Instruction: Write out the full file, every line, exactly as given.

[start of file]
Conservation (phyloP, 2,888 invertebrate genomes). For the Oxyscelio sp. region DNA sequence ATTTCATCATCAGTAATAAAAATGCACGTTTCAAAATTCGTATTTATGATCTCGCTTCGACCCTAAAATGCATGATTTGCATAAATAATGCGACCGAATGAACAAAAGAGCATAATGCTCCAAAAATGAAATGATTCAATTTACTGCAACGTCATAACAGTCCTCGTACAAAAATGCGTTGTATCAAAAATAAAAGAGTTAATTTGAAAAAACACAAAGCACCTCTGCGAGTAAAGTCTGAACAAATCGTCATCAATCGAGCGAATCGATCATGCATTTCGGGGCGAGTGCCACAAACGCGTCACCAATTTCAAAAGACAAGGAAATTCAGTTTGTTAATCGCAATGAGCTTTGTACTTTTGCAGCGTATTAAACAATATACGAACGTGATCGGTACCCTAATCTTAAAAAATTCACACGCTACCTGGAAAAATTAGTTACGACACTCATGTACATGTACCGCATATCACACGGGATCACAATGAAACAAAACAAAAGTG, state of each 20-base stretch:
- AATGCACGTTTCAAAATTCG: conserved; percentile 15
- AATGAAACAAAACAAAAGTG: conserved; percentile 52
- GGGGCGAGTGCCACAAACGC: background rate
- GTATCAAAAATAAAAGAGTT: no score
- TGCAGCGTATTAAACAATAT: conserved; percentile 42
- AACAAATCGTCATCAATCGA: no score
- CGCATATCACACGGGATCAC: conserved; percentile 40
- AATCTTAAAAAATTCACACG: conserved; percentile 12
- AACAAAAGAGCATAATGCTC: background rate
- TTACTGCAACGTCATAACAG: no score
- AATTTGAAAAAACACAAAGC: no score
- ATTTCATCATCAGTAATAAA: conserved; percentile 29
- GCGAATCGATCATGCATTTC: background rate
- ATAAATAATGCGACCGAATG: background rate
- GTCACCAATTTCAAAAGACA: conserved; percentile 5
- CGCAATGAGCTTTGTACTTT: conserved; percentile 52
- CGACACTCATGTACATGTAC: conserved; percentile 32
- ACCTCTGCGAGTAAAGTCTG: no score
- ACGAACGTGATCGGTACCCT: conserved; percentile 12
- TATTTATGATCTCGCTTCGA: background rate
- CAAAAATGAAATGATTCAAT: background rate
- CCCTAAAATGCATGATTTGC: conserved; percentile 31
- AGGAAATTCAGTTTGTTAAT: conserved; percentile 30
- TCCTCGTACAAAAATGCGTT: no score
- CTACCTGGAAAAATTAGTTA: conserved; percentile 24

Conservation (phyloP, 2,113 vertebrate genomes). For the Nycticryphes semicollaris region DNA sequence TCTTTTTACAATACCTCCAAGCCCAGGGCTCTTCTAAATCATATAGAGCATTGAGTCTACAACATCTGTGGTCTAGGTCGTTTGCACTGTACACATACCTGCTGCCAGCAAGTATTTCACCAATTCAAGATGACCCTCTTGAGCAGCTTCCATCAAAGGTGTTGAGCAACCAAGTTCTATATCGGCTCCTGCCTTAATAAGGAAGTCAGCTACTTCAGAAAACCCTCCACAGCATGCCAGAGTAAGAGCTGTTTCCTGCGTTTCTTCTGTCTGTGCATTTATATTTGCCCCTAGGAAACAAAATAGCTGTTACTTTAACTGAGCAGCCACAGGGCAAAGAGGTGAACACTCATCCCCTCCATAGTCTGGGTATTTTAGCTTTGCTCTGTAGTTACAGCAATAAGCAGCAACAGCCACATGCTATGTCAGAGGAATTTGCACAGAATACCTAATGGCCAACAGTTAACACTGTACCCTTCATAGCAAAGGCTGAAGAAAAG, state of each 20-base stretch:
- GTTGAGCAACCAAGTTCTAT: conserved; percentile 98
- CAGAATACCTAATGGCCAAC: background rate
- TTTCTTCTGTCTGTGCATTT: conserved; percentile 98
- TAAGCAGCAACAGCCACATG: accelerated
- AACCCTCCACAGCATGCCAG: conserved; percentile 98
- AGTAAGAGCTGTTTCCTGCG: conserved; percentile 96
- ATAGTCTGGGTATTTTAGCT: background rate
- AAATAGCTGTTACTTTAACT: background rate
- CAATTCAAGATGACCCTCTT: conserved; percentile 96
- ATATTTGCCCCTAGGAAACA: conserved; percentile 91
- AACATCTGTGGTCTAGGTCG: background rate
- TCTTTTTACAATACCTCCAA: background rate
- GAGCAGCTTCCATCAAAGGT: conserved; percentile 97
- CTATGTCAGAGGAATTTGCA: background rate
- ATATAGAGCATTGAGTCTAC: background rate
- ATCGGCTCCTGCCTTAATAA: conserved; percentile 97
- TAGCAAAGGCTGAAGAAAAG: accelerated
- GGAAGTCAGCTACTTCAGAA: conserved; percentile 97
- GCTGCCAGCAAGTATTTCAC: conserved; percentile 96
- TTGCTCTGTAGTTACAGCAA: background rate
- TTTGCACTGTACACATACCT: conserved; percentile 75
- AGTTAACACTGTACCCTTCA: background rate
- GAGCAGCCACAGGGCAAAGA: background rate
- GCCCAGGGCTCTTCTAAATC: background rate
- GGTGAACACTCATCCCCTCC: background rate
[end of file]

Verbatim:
Conservation (phyloP, 2,888 invertebrate genomes). For the Oxyscelio sp. region DNA sequence ATTTCATCATCAGTAATAAAAATGCACGTTTCAAAATTCGTATTTATGATCTCGCTTCGACCCTAAAATGCATGATTTGCATAAATAATGCGACCGAATGAACAAAAGAGCATAATGCTCCAAAAATGAAATGATTCAATTTACTGCAACGTCATAACAGTCCTCGTACAAAAATGCGTTGTATCAAAAATAAAAGAGTTAATTTGAAAAAACACAAAGCACCTCTGCGAGTAAAGTCTGAACAAATCGTCATCAATCGAGCGAATCGATCATGCATTTCGGGGCGAGTGCCACAAACGCGTCACCAATTTCAAAAGACAAGGAAATTCAGTTTGTTAATCGCAATGAGCTTTGTACTTTTGCAGCGTATTAAACAATATACGAACGTGATCGGTACCCTAATCTTAAAAAATTCACACGCTACCTGGAAAAATTAGTTACGACACTCATGTACATGTACCGCATATCACACGGGATCACAATGAAACAAAACAAAAGTG, state of each 20-base stretch:
- AATGCACGTTTCAAAATTCG: conserved; percentile 15
- AATGAAACAAAACAAAAGTG: conserved; percentile 52
- GGGGCGAGTGCCACAAACGC: background rate
- GTATCAAAAATAAAAGAGTT: no score
- TGCAGCGTATTAAACAATAT: conserved; percentile 42
- AACAAATCGTCATCAATCGA: no score
- CGCATATCACACGGGATCAC: conserved; percentile 40
- AATCTTAAAAAATTCACACG: conserved; percentile 12
- AACAAAAGAGCATAATGCTC: background rate
- TTACTGCAACGTCATAACAG: no score
- AATTTGAAAAAACACAAAGC: no score
- ATTTCATCATCAGTAATAAA: conserved; percentile 29
- GCGAATCGATCATGCATTTC: background rate
- ATAAATAATGCGACCGAATG: background rate
- GTCACCAATTTCAAAAGACA: conserved; percentile 5
- CGCAATGAGCTTTGTACTTT: conserved; percentile 52
- CGACACTCATGTACATGTAC: conserved; percentile 32
- ACCTCTGCGAGTAAAGTCTG: no score
- ACGAACGTGATCGGTACCCT: conserved; percentile 12
- TATTTATGATCTCGCTTCGA: background rate
- CAAAAATGAAATGATTCAAT: background rate
- CCCTAAAATGCATGATTTGC: conserved; percentile 31
- AGGAAATTCAGTTTGTTAAT: conserved; percentile 30
- TCCTCGTACAAAAATGCGTT: no score
- CTACCTGGAAAAATTAGTTA: conserved; percentile 24

Conservation (phyloP, 2,113 vertebrate genomes). For the Nycticryphes semicollaris region DNA sequence TCTTTTTACAATACCTCCAAGCCCAGGGCTCTTCTAAATCATATAGAGCATTGAGTCTACAACATCTGTGGTCTAGGTCGTTTGCACTGTACACATACCTGCTGCCAGCAAGTATTTCACCAATTCAAGATGACCCTCTTGAGCAGCTTCCATCAAAGGTGTTGAGCAACCAAGTTCTATATCGGCTCCTGCCTTAATAAGGAAGTCAGCTACTTCAGAAAACCCTCCACAGCATGCCAGAGTAAGAGCTGTTTCCTGCGTTTCTTCTGTCTGTGCATTTATATTTGCCCCTAGGAAACAAAATAGCTGTTACTTTAACTGAGCAGCCACAGGGCAAAGAGGTGAACACTCATCCCCTCCATAGTCTGGGTATTTTAGCTTTGCTCTGTAGTTACAGCAATAAGCAGCAACAGCCACATGCTATGTCAGAGGAATTTGCACAGAATACCTAATGGCCAACAGTTAACACTGTACCCTTCATAGCAAAGGCTGAAGAAAAG, state of each 20-base stretch:
- GTTGAGCAACCAAGTTCTAT: conserved; percentile 98
- CAGAATACCTAATGGCCAAC: background rate
- TTTCTTCTGTCTGTGCATTT: conserved; percentile 98
- TAAGCAGCAACAGCCACATG: accelerated
- AACCCTCCACAGCATGCCAG: conserved; percentile 98
- AGTAAGAGCTGTTTCCTGCG: conserved; percentile 96
- ATAGTCTGGGTATTTTAGCT: background rate
- AAATAGCTGTTACTTTAACT: background rate
- CAATTCAAGATGACCCTCTT: conserved; percentile 96
- ATATTTGCCCCTAGGAAACA: conserved; percentile 91
- AACATCTGTGGTCTAGGTCG: background rate
- TCTTTTTACAATACCTCCAA: background rate
- GAGCAGCTTCCATCAAAGGT: conserved; percentile 97
- CTATGTCAGAGGAATTTGCA: background rate
- ATATAGAGCATTGAGTCTAC: background rate
- ATCGGCTCCTGCCTTAATAA: conserved; percentile 97
- TAGCAAAGGCTGAAGAAAAG: accelerated
- GGAAGTCAGCTACTTCAGAA: conserved; percentile 97
- GCTGCCAGCAAGTATTTCAC: conserved; percentile 96
- TTGCTCTGTAGTTACAGCAA: background rate
- TTTGCACTGTACACATACCT: conserved; percentile 75
- AGTTAACACTGTACCCTTCA: background rate
- GAGCAGCCACAGGGCAAAGA: background rate
- GCCCAGGGCTCTTCTAAATC: background rate
- GGTGAACACTCATCCCCTCC: background rate